End of discussion!
And yes, you missed the point Justin.

You ask for a salute, there you have it.
Steve knows

front : 295mmx25.4mm AP racing rotor with AP four pots calliper Mintex 1144 pads
rear : 270mmx8mm Brembo rotor with two pots calliper
pedal box with two AP racing MC and balance bar, AP racing screw type brake proportionning valve and hydraulic handbrake, Aeroquip hose. Good braking.

I have heard some things about using porsche vented rotors and hubs (if also converting to 5 bolt pattern) But I haven't heard what year(s) porsche a person could find them off of. I believe they are from 911's 944's etc..

If anyone has info, the feedback would be much appreciated.
Wally Jonker

Try the volvo option, I have a kit that I bought. This is a set of volvo calipers and and nissan disks with a spacer. The volvo calipers have the holes redrilled, a little off centre to stop them moving. The Kit works very well with no detectable fade. They were from MG workshops in Melbourne Australia and were strongly recommeded by the engineeer who approved my engine upgrade.
There's nothing stopping you from taking a set of volvo caipers to a brake shop and asking them to recondition them, ppress some pluggs into the holes and redrill them and finally getting them to "cross drill" each caliper so that you have one line out instead of two. I was quoted about $300 australian for this job so it's not so pricy.
I believe Jake has been developing a variation of this with some success.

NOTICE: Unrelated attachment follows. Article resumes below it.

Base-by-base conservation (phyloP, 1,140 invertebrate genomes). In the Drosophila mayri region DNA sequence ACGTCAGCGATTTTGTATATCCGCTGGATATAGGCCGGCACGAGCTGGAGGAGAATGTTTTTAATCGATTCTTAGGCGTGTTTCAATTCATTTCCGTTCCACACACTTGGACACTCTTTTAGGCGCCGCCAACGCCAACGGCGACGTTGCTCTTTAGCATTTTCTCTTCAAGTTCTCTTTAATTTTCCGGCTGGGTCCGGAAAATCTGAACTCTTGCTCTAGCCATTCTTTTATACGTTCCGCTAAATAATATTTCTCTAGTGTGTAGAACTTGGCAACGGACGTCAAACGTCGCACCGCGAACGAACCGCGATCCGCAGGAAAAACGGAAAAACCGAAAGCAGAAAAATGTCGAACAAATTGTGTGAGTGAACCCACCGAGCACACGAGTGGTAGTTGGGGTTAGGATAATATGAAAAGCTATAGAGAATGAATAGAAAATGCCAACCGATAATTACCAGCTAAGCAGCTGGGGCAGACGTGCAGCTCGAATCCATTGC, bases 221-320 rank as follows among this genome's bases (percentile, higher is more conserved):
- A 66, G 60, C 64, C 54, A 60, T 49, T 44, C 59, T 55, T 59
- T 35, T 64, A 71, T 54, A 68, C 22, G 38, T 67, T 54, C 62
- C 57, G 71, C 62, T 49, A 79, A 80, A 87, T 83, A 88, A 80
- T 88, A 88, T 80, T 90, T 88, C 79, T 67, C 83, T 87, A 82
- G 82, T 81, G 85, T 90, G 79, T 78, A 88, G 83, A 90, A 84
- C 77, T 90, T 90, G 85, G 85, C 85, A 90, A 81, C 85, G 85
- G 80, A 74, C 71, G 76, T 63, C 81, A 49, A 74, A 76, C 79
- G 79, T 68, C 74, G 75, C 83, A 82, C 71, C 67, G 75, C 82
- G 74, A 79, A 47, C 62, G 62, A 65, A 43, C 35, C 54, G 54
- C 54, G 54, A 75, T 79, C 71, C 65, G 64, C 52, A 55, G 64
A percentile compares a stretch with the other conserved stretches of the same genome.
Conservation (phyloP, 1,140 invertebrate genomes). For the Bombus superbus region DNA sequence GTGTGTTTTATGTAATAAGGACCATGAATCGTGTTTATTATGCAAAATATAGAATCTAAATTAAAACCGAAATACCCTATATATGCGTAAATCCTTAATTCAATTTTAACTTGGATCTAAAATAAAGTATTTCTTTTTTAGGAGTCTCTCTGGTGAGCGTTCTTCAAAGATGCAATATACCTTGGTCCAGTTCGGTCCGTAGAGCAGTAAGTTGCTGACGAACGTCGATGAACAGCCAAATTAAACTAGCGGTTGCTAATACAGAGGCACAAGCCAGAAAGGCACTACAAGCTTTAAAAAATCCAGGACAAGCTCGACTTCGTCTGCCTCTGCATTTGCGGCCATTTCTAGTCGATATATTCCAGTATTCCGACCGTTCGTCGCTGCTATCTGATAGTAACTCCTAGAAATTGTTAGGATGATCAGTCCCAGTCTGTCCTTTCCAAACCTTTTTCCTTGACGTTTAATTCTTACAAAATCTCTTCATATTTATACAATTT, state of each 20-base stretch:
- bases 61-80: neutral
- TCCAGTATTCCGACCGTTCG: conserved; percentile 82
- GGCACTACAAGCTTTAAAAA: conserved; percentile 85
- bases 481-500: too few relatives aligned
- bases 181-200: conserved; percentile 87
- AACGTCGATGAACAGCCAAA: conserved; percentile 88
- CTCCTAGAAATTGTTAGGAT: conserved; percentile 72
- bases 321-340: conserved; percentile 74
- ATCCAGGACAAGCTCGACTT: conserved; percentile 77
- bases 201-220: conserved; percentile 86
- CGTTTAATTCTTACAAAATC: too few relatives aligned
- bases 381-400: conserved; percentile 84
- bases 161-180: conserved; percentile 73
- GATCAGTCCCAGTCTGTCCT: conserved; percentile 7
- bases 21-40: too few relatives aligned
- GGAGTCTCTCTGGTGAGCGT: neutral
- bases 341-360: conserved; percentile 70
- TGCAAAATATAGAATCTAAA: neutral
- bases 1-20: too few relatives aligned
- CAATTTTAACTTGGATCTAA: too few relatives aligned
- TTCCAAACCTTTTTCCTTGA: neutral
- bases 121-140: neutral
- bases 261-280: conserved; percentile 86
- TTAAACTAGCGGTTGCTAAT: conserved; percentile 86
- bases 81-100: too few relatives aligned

Actually, despite the severe rebuke, Justin has a point. You don't really NEED a brake upgrade any more than the 1800 guys do. However, the 1800 guys would probably benefit from modern brakes because when the car is being driven hard the disks WILL get very hot and subsequently the friction co-efficient will reduce dramatically. Enter the brake fade gremlin. I don't know the physics, but I would hazzard a guess that the air becomes super heated and possibly adsorbed more strongly onto the surface of the metal.
The most important thing about improving the brakes is to improve the heat radiating charactoristics of the disks so they stay cool longer. That means either drilling lots of little holes in them (as motor bikes do) and increasing the surface area availiable to radiate heat. OR directing cooling air onto the disks via air ducting from the front valance, or fitting ventilated disks from the nissan or Peugot or whatever.
The four pot calipers are supposed to grip more evenly, however the main reason for fitting them is that you can't adapt the MG ones to allow a wider caliper. They aren't symetrical (like the Rover princess/RV8)and therefor no spacer is possible. Since you have to go out and buy other calipers anyway then people figure they may as well get those that are just possibly a very little bit better. However the big improvement is to be found in the disks, not the calipers.
The air ducting is probably the easiest/cheapest thing to do. This is why the wire wheels actually give better braking than minilites, rostyles or alloys, better air circulation and cooling.